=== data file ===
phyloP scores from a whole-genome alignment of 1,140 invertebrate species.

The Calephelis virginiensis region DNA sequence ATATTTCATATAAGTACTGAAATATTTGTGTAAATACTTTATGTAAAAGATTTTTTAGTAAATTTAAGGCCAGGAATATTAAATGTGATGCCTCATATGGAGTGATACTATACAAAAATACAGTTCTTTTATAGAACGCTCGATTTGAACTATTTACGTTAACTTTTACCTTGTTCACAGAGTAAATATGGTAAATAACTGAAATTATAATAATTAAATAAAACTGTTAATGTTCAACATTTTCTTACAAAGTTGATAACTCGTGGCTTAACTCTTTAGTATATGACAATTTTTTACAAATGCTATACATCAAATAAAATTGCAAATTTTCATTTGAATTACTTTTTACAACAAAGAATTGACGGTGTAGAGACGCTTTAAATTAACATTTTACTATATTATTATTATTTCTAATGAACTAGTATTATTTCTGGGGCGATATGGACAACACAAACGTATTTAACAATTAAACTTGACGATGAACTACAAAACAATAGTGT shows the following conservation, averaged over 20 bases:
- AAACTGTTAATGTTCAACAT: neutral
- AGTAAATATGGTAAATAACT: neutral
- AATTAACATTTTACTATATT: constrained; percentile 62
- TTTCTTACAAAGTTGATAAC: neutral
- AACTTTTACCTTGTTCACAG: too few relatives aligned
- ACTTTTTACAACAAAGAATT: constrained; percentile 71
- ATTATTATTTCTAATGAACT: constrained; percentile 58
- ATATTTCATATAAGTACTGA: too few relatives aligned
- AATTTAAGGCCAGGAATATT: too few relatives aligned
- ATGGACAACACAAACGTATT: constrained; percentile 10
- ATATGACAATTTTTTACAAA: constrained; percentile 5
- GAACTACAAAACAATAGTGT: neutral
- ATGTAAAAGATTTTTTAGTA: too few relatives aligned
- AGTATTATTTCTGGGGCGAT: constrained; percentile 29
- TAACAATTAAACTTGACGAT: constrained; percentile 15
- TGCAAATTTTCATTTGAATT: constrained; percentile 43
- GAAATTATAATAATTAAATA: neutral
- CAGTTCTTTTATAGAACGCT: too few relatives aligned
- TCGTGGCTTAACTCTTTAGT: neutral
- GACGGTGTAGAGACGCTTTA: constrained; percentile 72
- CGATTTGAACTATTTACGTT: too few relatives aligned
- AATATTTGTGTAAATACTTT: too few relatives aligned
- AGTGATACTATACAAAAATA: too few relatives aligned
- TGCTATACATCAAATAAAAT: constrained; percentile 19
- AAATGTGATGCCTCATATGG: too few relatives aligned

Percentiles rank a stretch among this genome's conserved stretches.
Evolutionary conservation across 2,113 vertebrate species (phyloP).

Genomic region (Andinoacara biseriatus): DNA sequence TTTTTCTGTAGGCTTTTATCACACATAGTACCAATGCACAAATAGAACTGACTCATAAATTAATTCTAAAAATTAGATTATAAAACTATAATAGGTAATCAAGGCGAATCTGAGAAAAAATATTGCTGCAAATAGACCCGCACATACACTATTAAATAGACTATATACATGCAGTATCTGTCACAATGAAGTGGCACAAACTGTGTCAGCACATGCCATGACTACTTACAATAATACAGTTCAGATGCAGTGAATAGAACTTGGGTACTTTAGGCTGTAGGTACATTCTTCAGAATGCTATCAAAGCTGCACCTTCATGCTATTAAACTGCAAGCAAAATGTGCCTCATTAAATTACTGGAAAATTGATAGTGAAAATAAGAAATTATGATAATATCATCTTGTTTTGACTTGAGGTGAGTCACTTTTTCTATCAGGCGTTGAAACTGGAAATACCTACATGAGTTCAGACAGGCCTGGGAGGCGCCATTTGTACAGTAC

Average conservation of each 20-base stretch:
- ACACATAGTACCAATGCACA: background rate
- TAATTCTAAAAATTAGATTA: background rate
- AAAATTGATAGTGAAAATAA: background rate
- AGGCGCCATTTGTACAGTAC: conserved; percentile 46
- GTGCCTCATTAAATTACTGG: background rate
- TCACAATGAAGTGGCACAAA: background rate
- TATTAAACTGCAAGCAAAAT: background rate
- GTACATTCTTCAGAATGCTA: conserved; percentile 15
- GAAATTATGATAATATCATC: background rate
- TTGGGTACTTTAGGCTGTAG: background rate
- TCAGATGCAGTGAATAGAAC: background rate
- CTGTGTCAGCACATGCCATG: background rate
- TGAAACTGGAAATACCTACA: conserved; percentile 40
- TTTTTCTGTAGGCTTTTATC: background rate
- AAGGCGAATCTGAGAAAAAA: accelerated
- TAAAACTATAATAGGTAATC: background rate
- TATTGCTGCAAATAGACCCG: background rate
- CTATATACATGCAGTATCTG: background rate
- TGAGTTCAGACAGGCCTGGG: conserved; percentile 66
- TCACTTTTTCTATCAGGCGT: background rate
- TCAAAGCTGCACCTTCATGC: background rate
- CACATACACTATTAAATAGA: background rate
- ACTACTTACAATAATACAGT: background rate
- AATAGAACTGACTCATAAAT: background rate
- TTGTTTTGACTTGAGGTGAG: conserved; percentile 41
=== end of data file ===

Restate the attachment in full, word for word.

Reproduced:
phyloP scores from a whole-genome alignment of 1,140 invertebrate species.

The Calephelis virginiensis region DNA sequence ATATTTCATATAAGTACTGAAATATTTGTGTAAATACTTTATGTAAAAGATTTTTTAGTAAATTTAAGGCCAGGAATATTAAATGTGATGCCTCATATGGAGTGATACTATACAAAAATACAGTTCTTTTATAGAACGCTCGATTTGAACTATTTACGTTAACTTTTACCTTGTTCACAGAGTAAATATGGTAAATAACTGAAATTATAATAATTAAATAAAACTGTTAATGTTCAACATTTTCTTACAAAGTTGATAACTCGTGGCTTAACTCTTTAGTATATGACAATTTTTTACAAATGCTATACATCAAATAAAATTGCAAATTTTCATTTGAATTACTTTTTACAACAAAGAATTGACGGTGTAGAGACGCTTTAAATTAACATTTTACTATATTATTATTATTTCTAATGAACTAGTATTATTTCTGGGGCGATATGGACAACACAAACGTATTTAACAATTAAACTTGACGATGAACTACAAAACAATAGTGT shows the following conservation, averaged over 20 bases:
- AAACTGTTAATGTTCAACAT: neutral
- AGTAAATATGGTAAATAACT: neutral
- AATTAACATTTTACTATATT: constrained; percentile 62
- TTTCTTACAAAGTTGATAAC: neutral
- AACTTTTACCTTGTTCACAG: too few relatives aligned
- ACTTTTTACAACAAAGAATT: constrained; percentile 71
- ATTATTATTTCTAATGAACT: constrained; percentile 58
- ATATTTCATATAAGTACTGA: too few relatives aligned
- AATTTAAGGCCAGGAATATT: too few relatives aligned
- ATGGACAACACAAACGTATT: constrained; percentile 10
- ATATGACAATTTTTTACAAA: constrained; percentile 5
- GAACTACAAAACAATAGTGT: neutral
- ATGTAAAAGATTTTTTAGTA: too few relatives aligned
- AGTATTATTTCTGGGGCGAT: constrained; percentile 29
- TAACAATTAAACTTGACGAT: constrained; percentile 15
- TGCAAATTTTCATTTGAATT: constrained; percentile 43
- GAAATTATAATAATTAAATA: neutral
- CAGTTCTTTTATAGAACGCT: too few relatives aligned
- TCGTGGCTTAACTCTTTAGT: neutral
- GACGGTGTAGAGACGCTTTA: constrained; percentile 72
- CGATTTGAACTATTTACGTT: too few relatives aligned
- AATATTTGTGTAAATACTTT: too few relatives aligned
- AGTGATACTATACAAAAATA: too few relatives aligned
- TGCTATACATCAAATAAAAT: constrained; percentile 19
- AAATGTGATGCCTCATATGG: too few relatives aligned

Percentiles rank a stretch among this genome's conserved stretches.
Evolutionary conservation across 2,113 vertebrate species (phyloP).

Genomic region (Andinoacara biseriatus): DNA sequence TTTTTCTGTAGGCTTTTATCACACATAGTACCAATGCACAAATAGAACTGACTCATAAATTAATTCTAAAAATTAGATTATAAAACTATAATAGGTAATCAAGGCGAATCTGAGAAAAAATATTGCTGCAAATAGACCCGCACATACACTATTAAATAGACTATATACATGCAGTATCTGTCACAATGAAGTGGCACAAACTGTGTCAGCACATGCCATGACTACTTACAATAATACAGTTCAGATGCAGTGAATAGAACTTGGGTACTTTAGGCTGTAGGTACATTCTTCAGAATGCTATCAAAGCTGCACCTTCATGCTATTAAACTGCAAGCAAAATGTGCCTCATTAAATTACTGGAAAATTGATAGTGAAAATAAGAAATTATGATAATATCATCTTGTTTTGACTTGAGGTGAGTCACTTTTTCTATCAGGCGTTGAAACTGGAAATACCTACATGAGTTCAGACAGGCCTGGGAGGCGCCATTTGTACAGTAC

Average conservation of each 20-base stretch:
- ACACATAGTACCAATGCACA: background rate
- TAATTCTAAAAATTAGATTA: background rate
- AAAATTGATAGTGAAAATAA: background rate
- AGGCGCCATTTGTACAGTAC: conserved; percentile 46
- GTGCCTCATTAAATTACTGG: background rate
- TCACAATGAAGTGGCACAAA: background rate
- TATTAAACTGCAAGCAAAAT: background rate
- GTACATTCTTCAGAATGCTA: conserved; percentile 15
- GAAATTATGATAATATCATC: background rate
- TTGGGTACTTTAGGCTGTAG: background rate
- TCAGATGCAGTGAATAGAAC: background rate
- CTGTGTCAGCACATGCCATG: background rate
- TGAAACTGGAAATACCTACA: conserved; percentile 40
- TTTTTCTGTAGGCTTTTATC: background rate
- AAGGCGAATCTGAGAAAAAA: accelerated
- TAAAACTATAATAGGTAATC: background rate
- TATTGCTGCAAATAGACCCG: background rate
- CTATATACATGCAGTATCTG: background rate
- TGAGTTCAGACAGGCCTGGG: conserved; percentile 66
- TCACTTTTTCTATCAGGCGT: background rate
- TCAAAGCTGCACCTTCATGC: background rate
- CACATACACTATTAAATAGA: background rate
- ACTACTTACAATAATACAGT: background rate
- AATAGAACTGACTCATAAAT: background rate
- TTGTTTTGACTTGAGGTGAG: conserved; percentile 41